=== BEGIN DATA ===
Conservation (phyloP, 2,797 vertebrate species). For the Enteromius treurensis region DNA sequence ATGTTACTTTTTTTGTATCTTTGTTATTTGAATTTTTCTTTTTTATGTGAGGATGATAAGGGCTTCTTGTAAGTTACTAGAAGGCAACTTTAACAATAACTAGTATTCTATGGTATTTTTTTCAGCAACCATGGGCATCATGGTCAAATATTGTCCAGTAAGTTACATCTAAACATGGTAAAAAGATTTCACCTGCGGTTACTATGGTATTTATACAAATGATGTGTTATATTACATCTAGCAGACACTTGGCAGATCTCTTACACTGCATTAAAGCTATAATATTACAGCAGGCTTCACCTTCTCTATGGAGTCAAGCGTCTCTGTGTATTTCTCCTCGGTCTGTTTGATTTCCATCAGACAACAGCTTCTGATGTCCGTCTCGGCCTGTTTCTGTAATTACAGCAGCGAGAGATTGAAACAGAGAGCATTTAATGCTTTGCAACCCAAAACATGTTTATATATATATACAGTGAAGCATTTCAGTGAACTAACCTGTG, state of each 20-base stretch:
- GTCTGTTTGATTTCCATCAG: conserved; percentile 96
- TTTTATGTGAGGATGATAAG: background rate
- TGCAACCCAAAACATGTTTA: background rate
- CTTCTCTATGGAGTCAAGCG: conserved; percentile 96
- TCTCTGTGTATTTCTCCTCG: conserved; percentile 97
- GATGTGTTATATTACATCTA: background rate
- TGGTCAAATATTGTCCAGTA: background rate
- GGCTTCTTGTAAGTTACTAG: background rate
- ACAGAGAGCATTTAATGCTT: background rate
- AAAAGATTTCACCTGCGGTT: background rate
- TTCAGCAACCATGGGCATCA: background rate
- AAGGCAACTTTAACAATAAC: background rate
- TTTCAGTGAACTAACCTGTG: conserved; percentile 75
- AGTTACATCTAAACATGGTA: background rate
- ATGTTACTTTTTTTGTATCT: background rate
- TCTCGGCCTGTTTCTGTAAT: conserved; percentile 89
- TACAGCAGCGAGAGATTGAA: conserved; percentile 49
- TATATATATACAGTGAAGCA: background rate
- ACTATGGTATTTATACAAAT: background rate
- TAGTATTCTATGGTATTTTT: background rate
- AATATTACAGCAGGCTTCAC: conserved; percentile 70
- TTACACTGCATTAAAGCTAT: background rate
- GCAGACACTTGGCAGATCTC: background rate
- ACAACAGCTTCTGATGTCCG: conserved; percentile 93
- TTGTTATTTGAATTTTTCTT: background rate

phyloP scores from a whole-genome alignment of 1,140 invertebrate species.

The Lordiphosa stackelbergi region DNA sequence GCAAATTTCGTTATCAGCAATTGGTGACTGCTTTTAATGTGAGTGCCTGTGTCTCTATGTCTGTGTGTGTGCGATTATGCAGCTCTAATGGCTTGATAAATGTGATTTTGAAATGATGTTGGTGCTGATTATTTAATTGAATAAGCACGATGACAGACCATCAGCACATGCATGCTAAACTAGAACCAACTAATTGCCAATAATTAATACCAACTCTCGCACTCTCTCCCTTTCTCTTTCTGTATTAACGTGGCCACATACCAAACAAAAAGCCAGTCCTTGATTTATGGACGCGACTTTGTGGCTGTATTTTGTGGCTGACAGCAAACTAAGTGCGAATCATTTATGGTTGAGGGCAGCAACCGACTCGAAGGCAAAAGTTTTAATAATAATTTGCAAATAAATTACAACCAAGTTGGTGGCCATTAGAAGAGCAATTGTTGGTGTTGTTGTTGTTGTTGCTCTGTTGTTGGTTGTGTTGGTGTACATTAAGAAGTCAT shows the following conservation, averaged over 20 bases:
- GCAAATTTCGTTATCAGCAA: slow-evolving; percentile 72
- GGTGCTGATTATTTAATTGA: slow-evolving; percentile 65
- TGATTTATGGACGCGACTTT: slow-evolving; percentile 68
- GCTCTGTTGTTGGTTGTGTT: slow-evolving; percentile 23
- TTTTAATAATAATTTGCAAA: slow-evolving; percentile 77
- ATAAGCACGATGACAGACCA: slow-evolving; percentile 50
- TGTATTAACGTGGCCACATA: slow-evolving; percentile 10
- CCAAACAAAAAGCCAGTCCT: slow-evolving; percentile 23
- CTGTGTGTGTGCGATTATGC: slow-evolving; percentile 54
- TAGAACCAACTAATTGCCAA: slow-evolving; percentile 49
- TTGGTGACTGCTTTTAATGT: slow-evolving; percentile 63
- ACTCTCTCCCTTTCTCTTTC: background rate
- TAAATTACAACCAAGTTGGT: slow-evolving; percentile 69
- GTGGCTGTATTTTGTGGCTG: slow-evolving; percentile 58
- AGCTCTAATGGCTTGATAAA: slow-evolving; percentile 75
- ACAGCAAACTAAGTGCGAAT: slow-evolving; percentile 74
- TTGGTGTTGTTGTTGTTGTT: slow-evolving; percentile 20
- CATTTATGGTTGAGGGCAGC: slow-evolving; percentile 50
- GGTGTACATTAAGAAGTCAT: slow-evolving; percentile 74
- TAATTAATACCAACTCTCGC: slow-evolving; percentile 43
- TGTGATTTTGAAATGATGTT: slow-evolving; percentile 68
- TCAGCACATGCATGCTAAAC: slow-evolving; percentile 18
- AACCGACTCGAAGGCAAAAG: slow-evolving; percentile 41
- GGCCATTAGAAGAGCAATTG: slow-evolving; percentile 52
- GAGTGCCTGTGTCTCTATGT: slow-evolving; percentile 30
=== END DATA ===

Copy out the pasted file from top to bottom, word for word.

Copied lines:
Conservation (phyloP, 2,797 vertebrate species). For the Enteromius treurensis region DNA sequence ATGTTACTTTTTTTGTATCTTTGTTATTTGAATTTTTCTTTTTTATGTGAGGATGATAAGGGCTTCTTGTAAGTTACTAGAAGGCAACTTTAACAATAACTAGTATTCTATGGTATTTTTTTCAGCAACCATGGGCATCATGGTCAAATATTGTCCAGTAAGTTACATCTAAACATGGTAAAAAGATTTCACCTGCGGTTACTATGGTATTTATACAAATGATGTGTTATATTACATCTAGCAGACACTTGGCAGATCTCTTACACTGCATTAAAGCTATAATATTACAGCAGGCTTCACCTTCTCTATGGAGTCAAGCGTCTCTGTGTATTTCTCCTCGGTCTGTTTGATTTCCATCAGACAACAGCTTCTGATGTCCGTCTCGGCCTGTTTCTGTAATTACAGCAGCGAGAGATTGAAACAGAGAGCATTTAATGCTTTGCAACCCAAAACATGTTTATATATATATACAGTGAAGCATTTCAGTGAACTAACCTGTG, state of each 20-base stretch:
- GTCTGTTTGATTTCCATCAG: conserved; percentile 96
- TTTTATGTGAGGATGATAAG: background rate
- TGCAACCCAAAACATGTTTA: background rate
- CTTCTCTATGGAGTCAAGCG: conserved; percentile 96
- TCTCTGTGTATTTCTCCTCG: conserved; percentile 97
- GATGTGTTATATTACATCTA: background rate
- TGGTCAAATATTGTCCAGTA: background rate
- GGCTTCTTGTAAGTTACTAG: background rate
- ACAGAGAGCATTTAATGCTT: background rate
- AAAAGATTTCACCTGCGGTT: background rate
- TTCAGCAACCATGGGCATCA: background rate
- AAGGCAACTTTAACAATAAC: background rate
- TTTCAGTGAACTAACCTGTG: conserved; percentile 75
- AGTTACATCTAAACATGGTA: background rate
- ATGTTACTTTTTTTGTATCT: background rate
- TCTCGGCCTGTTTCTGTAAT: conserved; percentile 89
- TACAGCAGCGAGAGATTGAA: conserved; percentile 49
- TATATATATACAGTGAAGCA: background rate
- ACTATGGTATTTATACAAAT: background rate
- TAGTATTCTATGGTATTTTT: background rate
- AATATTACAGCAGGCTTCAC: conserved; percentile 70
- TTACACTGCATTAAAGCTAT: background rate
- GCAGACACTTGGCAGATCTC: background rate
- ACAACAGCTTCTGATGTCCG: conserved; percentile 93
- TTGTTATTTGAATTTTTCTT: background rate

phyloP scores from a whole-genome alignment of 1,140 invertebrate species.

The Lordiphosa stackelbergi region DNA sequence GCAAATTTCGTTATCAGCAATTGGTGACTGCTTTTAATGTGAGTGCCTGTGTCTCTATGTCTGTGTGTGTGCGATTATGCAGCTCTAATGGCTTGATAAATGTGATTTTGAAATGATGTTGGTGCTGATTATTTAATTGAATAAGCACGATGACAGACCATCAGCACATGCATGCTAAACTAGAACCAACTAATTGCCAATAATTAATACCAACTCTCGCACTCTCTCCCTTTCTCTTTCTGTATTAACGTGGCCACATACCAAACAAAAAGCCAGTCCTTGATTTATGGACGCGACTTTGTGGCTGTATTTTGTGGCTGACAGCAAACTAAGTGCGAATCATTTATGGTTGAGGGCAGCAACCGACTCGAAGGCAAAAGTTTTAATAATAATTTGCAAATAAATTACAACCAAGTTGGTGGCCATTAGAAGAGCAATTGTTGGTGTTGTTGTTGTTGTTGCTCTGTTGTTGGTTGTGTTGGTGTACATTAAGAAGTCAT shows the following conservation, averaged over 20 bases:
- GCAAATTTCGTTATCAGCAA: slow-evolving; percentile 72
- GGTGCTGATTATTTAATTGA: slow-evolving; percentile 65
- TGATTTATGGACGCGACTTT: slow-evolving; percentile 68
- GCTCTGTTGTTGGTTGTGTT: slow-evolving; percentile 23
- TTTTAATAATAATTTGCAAA: slow-evolving; percentile 77
- ATAAGCACGATGACAGACCA: slow-evolving; percentile 50
- TGTATTAACGTGGCCACATA: slow-evolving; percentile 10
- CCAAACAAAAAGCCAGTCCT: slow-evolving; percentile 23
- CTGTGTGTGTGCGATTATGC: slow-evolving; percentile 54
- TAGAACCAACTAATTGCCAA: slow-evolving; percentile 49
- TTGGTGACTGCTTTTAATGT: slow-evolving; percentile 63
- ACTCTCTCCCTTTCTCTTTC: background rate
- TAAATTACAACCAAGTTGGT: slow-evolving; percentile 69
- GTGGCTGTATTTTGTGGCTG: slow-evolving; percentile 58
- AGCTCTAATGGCTTGATAAA: slow-evolving; percentile 75
- ACAGCAAACTAAGTGCGAAT: slow-evolving; percentile 74
- TTGGTGTTGTTGTTGTTGTT: slow-evolving; percentile 20
- CATTTATGGTTGAGGGCAGC: slow-evolving; percentile 50
- GGTGTACATTAAGAAGTCAT: slow-evolving; percentile 74
- TAATTAATACCAACTCTCGC: slow-evolving; percentile 43
- TGTGATTTTGAAATGATGTT: slow-evolving; percentile 68
- TCAGCACATGCATGCTAAAC: slow-evolving; percentile 18
- AACCGACTCGAAGGCAAAAG: slow-evolving; percentile 41
- GGCCATTAGAAGAGCAATTG: slow-evolving; percentile 52
- GAGTGCCTGTGTCTCTATGT: slow-evolving; percentile 30